New York Mayor de Blasio Ends Presidential Campaign

  • "I feel like I've contributed all I can to this primary election and it's clearly not my time," de Blasio said on MSNBC's Morning Joe.
  • De Blasio had hinted at quitting the race in early September, after failing to qualify for that month's debate.
  • "NYC is devastated, he's coming home," President Trump trolled de Blasio on Twitter.

New York City Mayor Bill de Blasio announced on Friday that he would not be a candidate for the 2020 presidential race, and was dropping out of the Democratic Party’s presidential primaries and caucuses. Since announcing his interest in becoming the Democratic Party’s presidential nominee, de Blasio’s candidacy had never been taken seriously and his performance in the opinion polls wasn’t good either.

Bill de Blasio, born William Wilhelm Jr., is an American politician who has served as the 109th mayor of New York City since 2014. He was New York City’s public advocate from 2010 to 2013. He was a candidate for President of the United States in the 2020 election.

“I feel like I’ve contributed all I can to this primary election and it’s clearly not my time,” the mayor stated while appearing on MSNBC’s program, Morning Joe. “So I’m going to end my presidential campaign, continue my work as mayor of New York City, and I’m going to keep speaking up for working people and for a Democratic Party that stands for working people,” he added. “Whoever our nominee is, let’s make sure we’re speaking to the hearts of working people and they know we’re on their side. And if we do that, we’re going to win. If we don’t, this is an election that could go the other way,” de Blasio added.

Bill de Blasio, 58, has been Mayor of New York City since January 2014. He threw his hat in the race in May, but his campaign largely failed to take off. For instance, he failed to achieve a mark exceeding 1% in a national poll, which made him the subject of ridicule in the media, and elsewhere. On Tuesday, the Washington Post derided de Blasio’s campaign as having “burned down, fallen over, and sunk into a swamp.

De Blasio managed to qualify for the first two rounds of debates, but did not qualify for the September debate, which featured stiffer criteria. This made him unlikely to qualify for the next debates in October. No doubt, de Blasio failed to stand out in the crowded and competitive field of potential Democratic Party nominees.

The 2020 Democratic Party presidential primaries and caucuses will be a series of electoral contests organized by the Democratic Party to select their nominee for President of the United States. Nineteen major candidates remain in the race, as eight have withdrawn so far, in the the largest field of presidential candidates for any political party in the post-reform era of American history.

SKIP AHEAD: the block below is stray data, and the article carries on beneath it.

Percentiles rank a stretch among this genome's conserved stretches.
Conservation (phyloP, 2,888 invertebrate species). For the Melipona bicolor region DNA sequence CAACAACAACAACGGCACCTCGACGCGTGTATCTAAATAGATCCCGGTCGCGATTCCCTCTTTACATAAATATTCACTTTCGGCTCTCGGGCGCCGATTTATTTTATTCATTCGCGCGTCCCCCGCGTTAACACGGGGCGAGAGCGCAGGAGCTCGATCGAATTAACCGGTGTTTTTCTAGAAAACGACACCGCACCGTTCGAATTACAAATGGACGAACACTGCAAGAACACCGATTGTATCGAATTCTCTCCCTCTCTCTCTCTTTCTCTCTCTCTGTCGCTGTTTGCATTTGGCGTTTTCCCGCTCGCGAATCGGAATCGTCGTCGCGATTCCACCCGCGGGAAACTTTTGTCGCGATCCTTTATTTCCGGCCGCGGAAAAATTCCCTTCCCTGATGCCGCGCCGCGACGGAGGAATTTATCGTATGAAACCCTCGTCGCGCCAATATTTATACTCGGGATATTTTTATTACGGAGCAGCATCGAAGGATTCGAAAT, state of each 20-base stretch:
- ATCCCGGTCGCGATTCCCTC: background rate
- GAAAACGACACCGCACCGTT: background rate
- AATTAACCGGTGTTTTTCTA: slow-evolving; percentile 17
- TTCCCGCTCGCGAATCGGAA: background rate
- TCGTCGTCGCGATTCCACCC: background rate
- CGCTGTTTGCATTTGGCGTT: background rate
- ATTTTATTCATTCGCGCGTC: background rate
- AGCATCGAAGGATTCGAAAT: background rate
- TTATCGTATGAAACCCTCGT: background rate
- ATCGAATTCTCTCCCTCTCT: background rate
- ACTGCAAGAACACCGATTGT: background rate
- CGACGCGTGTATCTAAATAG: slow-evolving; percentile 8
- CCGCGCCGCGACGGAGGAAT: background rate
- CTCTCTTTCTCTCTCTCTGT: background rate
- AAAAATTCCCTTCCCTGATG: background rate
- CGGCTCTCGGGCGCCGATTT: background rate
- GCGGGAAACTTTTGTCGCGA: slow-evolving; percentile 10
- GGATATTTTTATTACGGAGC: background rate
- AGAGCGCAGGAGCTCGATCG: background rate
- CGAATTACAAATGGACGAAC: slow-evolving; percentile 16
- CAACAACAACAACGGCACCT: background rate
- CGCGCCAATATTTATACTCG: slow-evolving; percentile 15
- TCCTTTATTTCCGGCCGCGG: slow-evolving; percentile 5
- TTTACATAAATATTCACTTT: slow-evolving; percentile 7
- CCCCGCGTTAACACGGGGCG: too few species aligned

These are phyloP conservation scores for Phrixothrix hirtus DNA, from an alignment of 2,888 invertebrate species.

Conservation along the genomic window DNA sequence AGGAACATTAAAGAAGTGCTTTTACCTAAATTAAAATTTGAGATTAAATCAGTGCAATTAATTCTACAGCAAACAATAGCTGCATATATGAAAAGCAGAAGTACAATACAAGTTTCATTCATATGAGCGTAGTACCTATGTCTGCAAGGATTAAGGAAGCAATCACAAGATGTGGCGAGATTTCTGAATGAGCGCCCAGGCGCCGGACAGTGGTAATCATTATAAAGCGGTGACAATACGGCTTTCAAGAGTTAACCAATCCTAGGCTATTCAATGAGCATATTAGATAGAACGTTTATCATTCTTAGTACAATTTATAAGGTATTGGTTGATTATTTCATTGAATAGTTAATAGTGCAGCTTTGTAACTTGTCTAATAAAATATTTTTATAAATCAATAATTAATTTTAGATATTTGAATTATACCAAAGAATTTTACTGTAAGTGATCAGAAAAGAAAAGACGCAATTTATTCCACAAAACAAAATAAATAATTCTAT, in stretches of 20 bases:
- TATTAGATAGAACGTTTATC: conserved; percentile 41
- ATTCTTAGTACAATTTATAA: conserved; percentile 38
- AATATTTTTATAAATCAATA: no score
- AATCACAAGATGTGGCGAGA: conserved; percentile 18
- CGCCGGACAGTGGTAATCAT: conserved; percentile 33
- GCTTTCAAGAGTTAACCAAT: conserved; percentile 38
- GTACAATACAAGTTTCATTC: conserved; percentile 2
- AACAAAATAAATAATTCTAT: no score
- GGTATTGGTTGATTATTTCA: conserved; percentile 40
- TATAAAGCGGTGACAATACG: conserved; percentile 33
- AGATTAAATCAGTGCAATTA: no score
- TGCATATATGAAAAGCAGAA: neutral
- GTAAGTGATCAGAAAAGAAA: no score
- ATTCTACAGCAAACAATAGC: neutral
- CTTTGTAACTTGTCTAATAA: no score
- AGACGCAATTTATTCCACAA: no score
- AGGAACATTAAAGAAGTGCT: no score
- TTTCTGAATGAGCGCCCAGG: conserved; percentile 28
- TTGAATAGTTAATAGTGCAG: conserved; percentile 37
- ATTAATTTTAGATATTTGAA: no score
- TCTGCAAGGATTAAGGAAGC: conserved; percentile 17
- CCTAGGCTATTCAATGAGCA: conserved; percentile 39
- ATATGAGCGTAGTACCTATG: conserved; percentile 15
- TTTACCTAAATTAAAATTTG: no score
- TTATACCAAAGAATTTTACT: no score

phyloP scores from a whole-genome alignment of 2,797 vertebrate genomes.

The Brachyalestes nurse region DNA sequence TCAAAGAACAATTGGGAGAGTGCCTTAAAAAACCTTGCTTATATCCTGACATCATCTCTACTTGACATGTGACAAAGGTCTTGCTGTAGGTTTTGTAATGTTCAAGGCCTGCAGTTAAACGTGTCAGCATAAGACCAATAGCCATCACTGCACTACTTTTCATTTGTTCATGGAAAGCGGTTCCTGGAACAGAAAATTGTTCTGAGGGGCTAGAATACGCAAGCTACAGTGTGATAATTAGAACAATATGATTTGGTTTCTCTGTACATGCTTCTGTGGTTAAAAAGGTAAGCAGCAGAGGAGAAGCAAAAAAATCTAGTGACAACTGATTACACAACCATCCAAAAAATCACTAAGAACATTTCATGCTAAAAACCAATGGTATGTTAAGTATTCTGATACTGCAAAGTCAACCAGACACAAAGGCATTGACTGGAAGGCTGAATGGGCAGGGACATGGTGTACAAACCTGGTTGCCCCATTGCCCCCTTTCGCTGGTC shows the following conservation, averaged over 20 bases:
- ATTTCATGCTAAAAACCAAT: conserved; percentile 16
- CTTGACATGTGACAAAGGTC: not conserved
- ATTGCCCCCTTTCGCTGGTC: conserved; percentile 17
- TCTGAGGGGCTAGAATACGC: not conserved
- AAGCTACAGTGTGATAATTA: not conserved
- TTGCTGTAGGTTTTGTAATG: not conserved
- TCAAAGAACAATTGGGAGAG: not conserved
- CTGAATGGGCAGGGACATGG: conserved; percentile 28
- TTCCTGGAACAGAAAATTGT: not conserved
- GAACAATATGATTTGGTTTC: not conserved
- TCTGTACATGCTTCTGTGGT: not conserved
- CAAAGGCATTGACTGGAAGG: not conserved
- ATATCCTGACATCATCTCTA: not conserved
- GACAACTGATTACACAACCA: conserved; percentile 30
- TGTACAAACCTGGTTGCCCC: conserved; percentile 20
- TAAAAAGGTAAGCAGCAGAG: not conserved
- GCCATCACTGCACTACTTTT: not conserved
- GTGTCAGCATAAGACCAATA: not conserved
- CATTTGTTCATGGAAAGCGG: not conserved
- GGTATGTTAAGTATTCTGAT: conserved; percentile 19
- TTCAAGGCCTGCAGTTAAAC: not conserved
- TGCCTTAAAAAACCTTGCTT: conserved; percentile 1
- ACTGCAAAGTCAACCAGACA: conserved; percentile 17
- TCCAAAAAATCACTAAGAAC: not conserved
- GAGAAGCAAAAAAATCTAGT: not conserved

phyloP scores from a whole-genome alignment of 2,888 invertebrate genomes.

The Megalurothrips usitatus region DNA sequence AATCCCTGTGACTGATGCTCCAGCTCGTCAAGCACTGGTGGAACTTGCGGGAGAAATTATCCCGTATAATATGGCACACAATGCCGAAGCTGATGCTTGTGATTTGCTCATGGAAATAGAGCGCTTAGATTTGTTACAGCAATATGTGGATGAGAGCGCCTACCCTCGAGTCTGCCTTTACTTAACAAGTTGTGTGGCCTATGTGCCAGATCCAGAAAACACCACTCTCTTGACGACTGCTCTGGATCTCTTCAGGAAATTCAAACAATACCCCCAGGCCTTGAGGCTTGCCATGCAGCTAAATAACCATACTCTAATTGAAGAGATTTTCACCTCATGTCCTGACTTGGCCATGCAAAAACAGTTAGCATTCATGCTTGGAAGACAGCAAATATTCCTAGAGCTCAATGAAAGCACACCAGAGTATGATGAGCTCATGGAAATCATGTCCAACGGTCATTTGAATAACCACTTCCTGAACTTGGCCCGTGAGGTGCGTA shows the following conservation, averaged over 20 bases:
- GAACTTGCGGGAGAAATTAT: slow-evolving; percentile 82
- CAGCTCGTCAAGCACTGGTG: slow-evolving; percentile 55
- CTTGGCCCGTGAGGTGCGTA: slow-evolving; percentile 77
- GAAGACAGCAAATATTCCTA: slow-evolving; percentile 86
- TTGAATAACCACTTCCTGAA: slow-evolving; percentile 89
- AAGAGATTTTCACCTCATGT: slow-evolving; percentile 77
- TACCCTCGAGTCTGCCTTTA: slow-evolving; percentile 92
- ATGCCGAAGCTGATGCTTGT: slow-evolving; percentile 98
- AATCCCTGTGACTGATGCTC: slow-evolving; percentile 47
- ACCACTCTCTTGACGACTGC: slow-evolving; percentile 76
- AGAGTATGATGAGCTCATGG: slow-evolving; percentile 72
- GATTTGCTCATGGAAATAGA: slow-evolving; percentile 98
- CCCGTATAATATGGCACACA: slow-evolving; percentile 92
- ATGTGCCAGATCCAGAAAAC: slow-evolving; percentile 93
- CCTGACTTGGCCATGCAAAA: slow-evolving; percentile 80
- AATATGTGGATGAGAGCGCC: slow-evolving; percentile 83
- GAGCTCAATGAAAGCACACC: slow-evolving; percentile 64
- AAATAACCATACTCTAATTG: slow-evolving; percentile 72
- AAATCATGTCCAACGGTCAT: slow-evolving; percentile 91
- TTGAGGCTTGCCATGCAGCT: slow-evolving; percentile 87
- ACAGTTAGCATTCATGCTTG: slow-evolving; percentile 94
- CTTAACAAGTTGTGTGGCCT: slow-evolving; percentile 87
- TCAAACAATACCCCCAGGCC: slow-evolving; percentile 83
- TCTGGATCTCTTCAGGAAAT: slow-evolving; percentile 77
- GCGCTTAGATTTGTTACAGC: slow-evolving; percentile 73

Trump Mocks de Blasio in a Tweet

“Oh no, really big political news, perhaps the biggest story in years,” President Trump tweeted. The “part time Mayor of New York City,” who was “polling at a solid ZERO but had tremendous room for growth, has shocking [sic.] dropped out of the Presidential race.” Trump mockingly added that “NYC is devastated, he’s coming home!”

De Blasio had hinted at quitting the race in early September, after failing to qualify for that month’s debate, if polling did not improve for him. “I’m going to go and try to get into the October debates, and if I can, I think that’s a good reason to keep going forward. And if I can’t, I think it’s really tough to conceive of continuing,” de Blasio had told news reporters then.

Several Democratic candidates have withdrawn from the race in recent weeks. Several more remain in the race, however, with 19 major candidates vying to face the Republican President in November 2020. Three candidates find themselves at the top, going by opinion polls: former Vice President Joe Biden, and Senators Elizabeth Warren (D-MA) and Bernie Sanders (I-VT).

Only $1/click

Submit Your Ad Here

Vincent Ferdinand

News reporting is my thing. My view of what is happening in our world is colored by my love of history and how the past influences events taking place in the present time.  I like reading politics and writing articles. It was said by Geoffrey C. Ward, "Journalism is merely history's first draft." Everyone who writes about what is happening today is indeed, writing a small part of our history.

Leave a Reply